Create another layer above, change its blending mode to Multiply and use the Clipping Mask (Command / Ctrl-Alt-G). Take a more saturated blue sample below the butterfly (indicated by a red circle in Fig. 5), and then draw an area under its feet to simulate a shadow:
Open another butterfly image. As shown in Figure 1, cut out the butterfly and paste it above all layers. Then use a new layer (blend mode – “Multiply”, set it as “Clipping Mask”). Take a dark blue sample and draw the lower side of the wing to create a shade, as shown in Figure 2.
Using a new layer (Blend Mode – “Overlap”, set it as “Clipping Mask”), take a blue sample and paint the upper side of the wing to simulate the lighting, as shown in Figure 3.
As shown in Figure 4, while holding down the Command / Ctrl key, click on the thumbnail layer of the first butterfly to create a selection, and then, while holding Command / Ctrl-Shift, click on the thumbnail of the second butterfly. Continue reading
5. Continue to change the blue elements
Select the Lasso tool and create some arbitrary shapes on top of the blue elements. To add them to the selection, hold the Shift key while creating shapes.
Next, press Command / Ctrl-Shift-C (copy with merge) and Command / Ctrl + V to paste all these elements above the existing layers. Now they are all in one layer, and we need to use the Lasso tool again and scatter them around the image.
While holding down the Command / Ctrl key, select a fragment and move it as shown in Figures 3 and 4.
To add depth to the background elements, select a few small pieces and randomly erase parts of their edges (Figure 4). You can use the Eraser tool or the Layer Mask tool for this: Continue reading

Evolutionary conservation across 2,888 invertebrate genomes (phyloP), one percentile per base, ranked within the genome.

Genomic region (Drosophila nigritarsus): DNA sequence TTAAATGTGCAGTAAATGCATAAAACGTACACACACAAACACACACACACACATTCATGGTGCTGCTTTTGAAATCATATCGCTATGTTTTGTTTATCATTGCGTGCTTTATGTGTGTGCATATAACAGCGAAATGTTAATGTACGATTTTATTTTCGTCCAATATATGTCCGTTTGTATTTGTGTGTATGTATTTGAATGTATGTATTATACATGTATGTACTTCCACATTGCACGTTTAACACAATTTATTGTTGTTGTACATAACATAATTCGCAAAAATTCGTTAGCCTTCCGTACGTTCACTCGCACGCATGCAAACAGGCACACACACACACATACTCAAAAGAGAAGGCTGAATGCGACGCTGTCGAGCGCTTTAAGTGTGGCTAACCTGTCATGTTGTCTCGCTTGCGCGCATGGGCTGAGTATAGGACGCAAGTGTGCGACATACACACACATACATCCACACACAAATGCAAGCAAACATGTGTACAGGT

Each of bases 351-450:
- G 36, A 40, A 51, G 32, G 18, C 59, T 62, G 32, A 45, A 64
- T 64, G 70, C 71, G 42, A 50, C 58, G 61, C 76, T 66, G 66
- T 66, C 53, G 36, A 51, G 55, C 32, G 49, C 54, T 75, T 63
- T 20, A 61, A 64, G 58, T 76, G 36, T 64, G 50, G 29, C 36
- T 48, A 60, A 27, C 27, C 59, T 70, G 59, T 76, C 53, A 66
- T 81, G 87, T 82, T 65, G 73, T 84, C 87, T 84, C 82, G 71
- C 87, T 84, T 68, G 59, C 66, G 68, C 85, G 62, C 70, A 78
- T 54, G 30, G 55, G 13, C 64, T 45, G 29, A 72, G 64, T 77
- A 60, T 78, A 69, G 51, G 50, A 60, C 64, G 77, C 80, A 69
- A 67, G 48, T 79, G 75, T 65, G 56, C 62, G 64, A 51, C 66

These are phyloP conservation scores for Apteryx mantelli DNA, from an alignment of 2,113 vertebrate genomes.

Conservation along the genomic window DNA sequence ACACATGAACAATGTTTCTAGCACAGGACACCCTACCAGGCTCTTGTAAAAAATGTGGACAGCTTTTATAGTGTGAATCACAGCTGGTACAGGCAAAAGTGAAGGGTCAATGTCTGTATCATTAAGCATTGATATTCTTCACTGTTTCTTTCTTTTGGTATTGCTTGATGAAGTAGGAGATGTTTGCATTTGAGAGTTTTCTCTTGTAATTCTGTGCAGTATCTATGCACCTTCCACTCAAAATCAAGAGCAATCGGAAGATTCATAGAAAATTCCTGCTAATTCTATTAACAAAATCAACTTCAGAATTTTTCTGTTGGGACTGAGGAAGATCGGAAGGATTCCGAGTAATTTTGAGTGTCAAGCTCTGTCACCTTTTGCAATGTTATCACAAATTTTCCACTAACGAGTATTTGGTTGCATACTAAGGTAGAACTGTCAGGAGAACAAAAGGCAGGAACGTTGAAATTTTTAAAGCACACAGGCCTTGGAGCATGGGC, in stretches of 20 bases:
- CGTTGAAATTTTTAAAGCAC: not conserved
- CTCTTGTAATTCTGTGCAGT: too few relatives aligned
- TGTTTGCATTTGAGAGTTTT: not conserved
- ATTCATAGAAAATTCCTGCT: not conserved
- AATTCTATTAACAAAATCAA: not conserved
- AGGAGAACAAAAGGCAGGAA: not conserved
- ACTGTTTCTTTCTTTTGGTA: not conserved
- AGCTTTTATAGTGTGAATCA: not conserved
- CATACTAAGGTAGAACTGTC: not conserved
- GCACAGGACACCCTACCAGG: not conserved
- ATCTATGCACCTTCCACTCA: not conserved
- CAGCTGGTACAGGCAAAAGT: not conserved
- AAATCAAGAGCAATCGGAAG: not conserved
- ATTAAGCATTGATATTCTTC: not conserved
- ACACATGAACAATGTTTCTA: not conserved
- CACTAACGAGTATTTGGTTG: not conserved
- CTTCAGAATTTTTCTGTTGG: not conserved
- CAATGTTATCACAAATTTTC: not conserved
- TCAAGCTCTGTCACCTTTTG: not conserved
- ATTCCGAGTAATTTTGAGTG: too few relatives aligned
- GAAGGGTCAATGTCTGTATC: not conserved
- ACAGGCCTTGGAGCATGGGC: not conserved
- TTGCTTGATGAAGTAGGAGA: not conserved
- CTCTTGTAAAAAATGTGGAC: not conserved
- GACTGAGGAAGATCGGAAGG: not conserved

Create a new layer above the woman’s face layer and change its blending mode to Multiply. Then select the Brush tool (B) and use the Eyedropper (Alt key) to take a skin color sample and draw the areas indicated in the figure (green arrows). In Figure 1 (the picture on the right) you can see how the tone has changed.
Create a new layer above the previous one and lighten the areas shown in Figure 2 a little to make the skin look more natural. You can use the Eraser tool to create smooth transitions between the skin and tinted areas:
Use the same technique. But this time, paint over the eyes and the blue elements on the hair. For a new layer located above the previous one, use the same brush settings and paint over these areas with it. We need to overlap the textures from the original photo, for this we use a brush. Continue reading
1. Preparation of the portrait
Create a new document with a size of 2000 by 2850 pixels, a resolution of 300 pixels, with a transparent background, and then open the image of a woman and drag it into the document.
Select the Fill tool (G), press the Alt key to switch to the Eyedropper, and then select a light shade of the background color of the woman’s image. Then fill the transparent background layer with this color (Figure 2).
Next, select the “Brush” tool, set “Press” – 50%, “Hardness” – 100% and set the brush color to black. Add a mask to the woman’s layer and wipe her body with a black brush, as shown in Figure 3: Continue reading
While holding down the CTRL key, click on the “ribbon front” layer to select it. Then create two layers named “ribbon front left refl” and “ribbon front right refl” on top of the “PREMIUM QUALITY” text layer.
Applying the same technique that we used earlier, subtract the necessary areas of selection with the Oval Tool, as shown in the figure. Then fill the selection with white:
Reduce the “Opacity” of both layers to 20%:
While holding down the CTRL key, click on the “shield outer” layer to select it. Create a new layer under it called “shield shadow”, and fill the selection with black. Then, using the command Edit> Transform Path> Zoom, squeeze the black shape down: Continue reading